There is so much in Tom Wright’s Simply Jesus: A New Vision of Who He Was, What He Did, and Why He Matters that is good and right. The perfect storm metaphor that runs through the book is overworked, but it gets across very effectively the idea that Jesus’ ministry, death and resurrection must be understood at the point where the great forces of Jewish hope, Roman imperial power, and the sovereign intention of Israel’s God converged. But the metaphor does not take us effectively beyond that point: the storm subsides, the politically constructed narrative quickly collapses, and we are left with a flattened landscape of theological abstractions. As I see it.
In chapter 14, which deals with the ascension, enthronement and return of Jesus, Wright makes a half-hearted attempt to preserve the political edge to his commentary. The ascension is interpreted in terms of Daniel 7 “in all its political significance”: “This is the moment at which Israel’s representative is installed as the true world ruler, with all the warring pagan nations made subject to him” (196). It is also the direct counterpart to the notion that after his death the soul of the emperor ascended to heaven to take its place among the gods. Readers in the Roman world would have understood what was going on: “Jesus is radically upstaging Caesar” (197). But this “political” reading is not sustained as Wright proceeds to discuss the return of Jesus.
The assertion that “the Roman world has a new emperor” prompts the sceptic to ask,”If you think Jesus is already installed as king of the world, why is the world still such a mess?” (197) It is necessary to affirm, therefore, that Jesus will return “in power and glory, triumphing over all the forces of death, decay, and destruction, including the structures that have used those horrible forces to enslave and devastate human lives” (198). At this moment the people of God will be “exalted” like the “son of man” figure in Daniel 7:13, “so that after their own suffering and death they will be with the Lord forever” (cf. 1 Thess. 4:14-17). Just as loyal citizens went out of the city to escort Caesar home after a visit to the colonies, believers will go out to meet Jesus at his parousia and return with him in triumph to his capital—that is, not to heaven but to the new world over which he will rule. We may, for various reasons, feel uncomfortable with the notion of Jesus returning in triumph, but the whole point of it is “to insist, over against not only the wider pagan world, but against all self-delusion or pretension within the church, that Jesus remains sovereign and will return at last to put everything right” (201).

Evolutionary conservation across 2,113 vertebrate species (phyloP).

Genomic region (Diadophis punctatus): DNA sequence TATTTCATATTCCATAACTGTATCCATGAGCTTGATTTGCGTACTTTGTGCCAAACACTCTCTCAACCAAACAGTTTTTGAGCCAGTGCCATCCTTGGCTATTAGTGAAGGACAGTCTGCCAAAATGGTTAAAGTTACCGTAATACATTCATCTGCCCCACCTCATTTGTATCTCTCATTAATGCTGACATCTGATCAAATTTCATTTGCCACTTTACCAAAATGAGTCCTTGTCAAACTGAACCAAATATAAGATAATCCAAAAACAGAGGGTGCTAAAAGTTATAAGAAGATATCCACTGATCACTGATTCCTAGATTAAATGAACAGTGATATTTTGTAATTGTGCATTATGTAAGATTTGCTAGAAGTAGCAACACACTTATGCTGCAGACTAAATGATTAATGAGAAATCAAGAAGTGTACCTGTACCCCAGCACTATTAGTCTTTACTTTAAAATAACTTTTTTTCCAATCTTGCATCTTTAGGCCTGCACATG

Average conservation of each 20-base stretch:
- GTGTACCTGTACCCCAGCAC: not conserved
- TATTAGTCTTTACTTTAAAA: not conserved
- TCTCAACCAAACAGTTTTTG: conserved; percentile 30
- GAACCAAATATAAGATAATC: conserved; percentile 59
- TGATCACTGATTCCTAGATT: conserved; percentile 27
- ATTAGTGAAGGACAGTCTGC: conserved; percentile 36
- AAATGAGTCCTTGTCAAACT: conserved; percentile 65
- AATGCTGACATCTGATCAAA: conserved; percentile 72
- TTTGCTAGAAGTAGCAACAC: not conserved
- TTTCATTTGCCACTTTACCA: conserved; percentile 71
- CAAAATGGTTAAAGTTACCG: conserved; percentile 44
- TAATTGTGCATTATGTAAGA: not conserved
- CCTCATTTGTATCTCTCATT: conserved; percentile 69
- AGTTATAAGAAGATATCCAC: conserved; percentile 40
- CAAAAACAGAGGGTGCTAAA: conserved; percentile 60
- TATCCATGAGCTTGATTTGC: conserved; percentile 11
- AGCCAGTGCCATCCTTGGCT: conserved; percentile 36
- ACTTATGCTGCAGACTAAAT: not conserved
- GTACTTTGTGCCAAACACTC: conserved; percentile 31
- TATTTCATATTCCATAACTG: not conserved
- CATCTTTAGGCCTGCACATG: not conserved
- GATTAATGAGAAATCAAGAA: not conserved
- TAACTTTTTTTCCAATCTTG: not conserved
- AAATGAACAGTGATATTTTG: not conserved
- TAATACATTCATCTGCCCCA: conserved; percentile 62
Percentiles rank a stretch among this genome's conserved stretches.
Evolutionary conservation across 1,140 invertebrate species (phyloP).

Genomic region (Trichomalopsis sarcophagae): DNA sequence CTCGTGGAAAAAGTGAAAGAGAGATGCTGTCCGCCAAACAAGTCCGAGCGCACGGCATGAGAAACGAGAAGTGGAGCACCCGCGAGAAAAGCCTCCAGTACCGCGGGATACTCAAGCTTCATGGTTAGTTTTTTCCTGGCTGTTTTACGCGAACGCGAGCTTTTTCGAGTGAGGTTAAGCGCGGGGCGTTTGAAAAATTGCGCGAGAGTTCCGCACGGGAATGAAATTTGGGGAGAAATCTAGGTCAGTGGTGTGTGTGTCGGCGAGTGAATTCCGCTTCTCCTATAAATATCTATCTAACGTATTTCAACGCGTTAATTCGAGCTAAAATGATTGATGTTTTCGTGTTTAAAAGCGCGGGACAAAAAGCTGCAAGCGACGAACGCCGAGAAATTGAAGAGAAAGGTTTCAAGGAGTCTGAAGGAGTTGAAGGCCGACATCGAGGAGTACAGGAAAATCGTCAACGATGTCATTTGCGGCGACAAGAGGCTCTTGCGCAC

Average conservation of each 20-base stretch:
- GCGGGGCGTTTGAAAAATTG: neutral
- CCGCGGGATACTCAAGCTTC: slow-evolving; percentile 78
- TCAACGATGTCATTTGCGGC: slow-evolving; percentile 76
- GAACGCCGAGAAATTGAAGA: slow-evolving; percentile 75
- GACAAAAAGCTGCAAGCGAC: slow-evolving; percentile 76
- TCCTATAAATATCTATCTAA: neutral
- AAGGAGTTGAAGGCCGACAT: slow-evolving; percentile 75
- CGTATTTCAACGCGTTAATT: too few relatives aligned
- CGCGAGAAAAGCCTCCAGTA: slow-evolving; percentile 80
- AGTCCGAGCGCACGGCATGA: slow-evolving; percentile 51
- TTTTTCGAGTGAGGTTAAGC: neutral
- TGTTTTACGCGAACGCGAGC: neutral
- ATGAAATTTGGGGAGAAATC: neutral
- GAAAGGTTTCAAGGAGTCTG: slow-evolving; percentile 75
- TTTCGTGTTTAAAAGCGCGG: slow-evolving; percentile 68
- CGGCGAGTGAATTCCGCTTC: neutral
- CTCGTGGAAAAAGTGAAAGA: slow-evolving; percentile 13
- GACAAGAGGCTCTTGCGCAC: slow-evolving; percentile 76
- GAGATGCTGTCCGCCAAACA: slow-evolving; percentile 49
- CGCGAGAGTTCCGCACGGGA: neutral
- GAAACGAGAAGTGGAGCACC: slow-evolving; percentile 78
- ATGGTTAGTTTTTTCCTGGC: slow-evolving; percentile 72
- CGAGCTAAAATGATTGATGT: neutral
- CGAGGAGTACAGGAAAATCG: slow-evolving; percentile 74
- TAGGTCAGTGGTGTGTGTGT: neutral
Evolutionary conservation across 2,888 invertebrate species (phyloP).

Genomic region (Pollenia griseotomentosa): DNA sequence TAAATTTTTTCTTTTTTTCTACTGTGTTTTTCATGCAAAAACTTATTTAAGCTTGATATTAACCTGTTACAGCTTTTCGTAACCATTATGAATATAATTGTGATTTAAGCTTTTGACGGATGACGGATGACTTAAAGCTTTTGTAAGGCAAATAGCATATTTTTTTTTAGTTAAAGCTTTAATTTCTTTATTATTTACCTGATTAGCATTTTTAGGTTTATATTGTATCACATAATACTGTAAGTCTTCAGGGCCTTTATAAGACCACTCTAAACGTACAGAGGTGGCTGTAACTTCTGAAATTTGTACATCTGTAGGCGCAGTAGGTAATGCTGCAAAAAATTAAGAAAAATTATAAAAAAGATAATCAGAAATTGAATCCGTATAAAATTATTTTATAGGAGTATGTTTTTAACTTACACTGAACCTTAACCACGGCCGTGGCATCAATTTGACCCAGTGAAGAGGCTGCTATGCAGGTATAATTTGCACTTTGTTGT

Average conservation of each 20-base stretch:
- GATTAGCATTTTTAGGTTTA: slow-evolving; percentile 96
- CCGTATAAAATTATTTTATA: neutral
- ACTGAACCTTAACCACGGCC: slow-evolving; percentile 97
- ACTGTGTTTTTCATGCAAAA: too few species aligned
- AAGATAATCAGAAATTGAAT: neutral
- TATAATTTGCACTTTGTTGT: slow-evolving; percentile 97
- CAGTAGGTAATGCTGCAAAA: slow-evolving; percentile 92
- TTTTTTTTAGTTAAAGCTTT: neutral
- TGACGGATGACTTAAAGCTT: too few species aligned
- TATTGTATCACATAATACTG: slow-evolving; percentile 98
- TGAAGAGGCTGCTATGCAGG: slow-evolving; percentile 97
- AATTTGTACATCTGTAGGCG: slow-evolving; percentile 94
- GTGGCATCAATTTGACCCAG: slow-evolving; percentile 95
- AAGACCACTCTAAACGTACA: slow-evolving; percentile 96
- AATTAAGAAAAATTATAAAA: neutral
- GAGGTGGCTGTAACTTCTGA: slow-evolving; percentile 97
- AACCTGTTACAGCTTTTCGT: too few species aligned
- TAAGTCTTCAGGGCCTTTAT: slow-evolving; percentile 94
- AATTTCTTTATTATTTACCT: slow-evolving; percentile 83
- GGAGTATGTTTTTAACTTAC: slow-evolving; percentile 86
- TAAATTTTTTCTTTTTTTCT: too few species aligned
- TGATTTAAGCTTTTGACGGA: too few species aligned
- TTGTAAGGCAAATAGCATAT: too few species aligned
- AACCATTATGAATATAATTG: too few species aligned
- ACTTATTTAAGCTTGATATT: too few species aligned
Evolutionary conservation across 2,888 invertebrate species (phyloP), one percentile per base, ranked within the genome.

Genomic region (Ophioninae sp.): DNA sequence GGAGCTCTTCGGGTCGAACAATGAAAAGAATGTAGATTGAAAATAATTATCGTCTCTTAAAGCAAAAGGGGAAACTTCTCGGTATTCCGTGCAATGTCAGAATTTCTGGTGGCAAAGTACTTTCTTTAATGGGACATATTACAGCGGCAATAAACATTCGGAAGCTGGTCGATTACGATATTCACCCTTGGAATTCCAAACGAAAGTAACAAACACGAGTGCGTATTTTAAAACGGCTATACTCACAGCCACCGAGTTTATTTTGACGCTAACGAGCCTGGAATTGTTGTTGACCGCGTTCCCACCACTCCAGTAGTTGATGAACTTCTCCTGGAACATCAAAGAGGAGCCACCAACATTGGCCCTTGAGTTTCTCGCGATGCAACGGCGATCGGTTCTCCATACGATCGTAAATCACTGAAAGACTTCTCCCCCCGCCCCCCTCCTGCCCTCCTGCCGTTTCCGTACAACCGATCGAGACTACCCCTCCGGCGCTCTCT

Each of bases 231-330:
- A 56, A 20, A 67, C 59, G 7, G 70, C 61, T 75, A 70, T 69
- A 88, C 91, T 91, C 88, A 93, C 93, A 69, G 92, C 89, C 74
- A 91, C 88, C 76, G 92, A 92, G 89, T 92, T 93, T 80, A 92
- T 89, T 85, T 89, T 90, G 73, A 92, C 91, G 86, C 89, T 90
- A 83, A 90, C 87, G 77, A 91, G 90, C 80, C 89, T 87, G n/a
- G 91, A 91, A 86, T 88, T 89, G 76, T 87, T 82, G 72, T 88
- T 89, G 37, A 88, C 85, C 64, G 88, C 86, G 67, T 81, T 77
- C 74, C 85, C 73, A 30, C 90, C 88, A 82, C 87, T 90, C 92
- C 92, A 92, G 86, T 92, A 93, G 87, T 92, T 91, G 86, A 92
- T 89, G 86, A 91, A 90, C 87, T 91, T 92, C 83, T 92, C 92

I’ve said before that I think Wright abandons his disciplined and detailed historical methodology once he gets past the ascension, which leads to a blurring of the relation between the immediate and the ultimate, between the temporal and the final, between the victory over pagan empire and the renewal of creation. In this section “coming” and “judgment” are not what God does in the midst of “warring nations” but what he will do “for the whole cosmos, in the end”; Jesus is no longer conceived as the one who will judge Israel’s enemies and rule over nations but as the “prototype of the new creation” (202).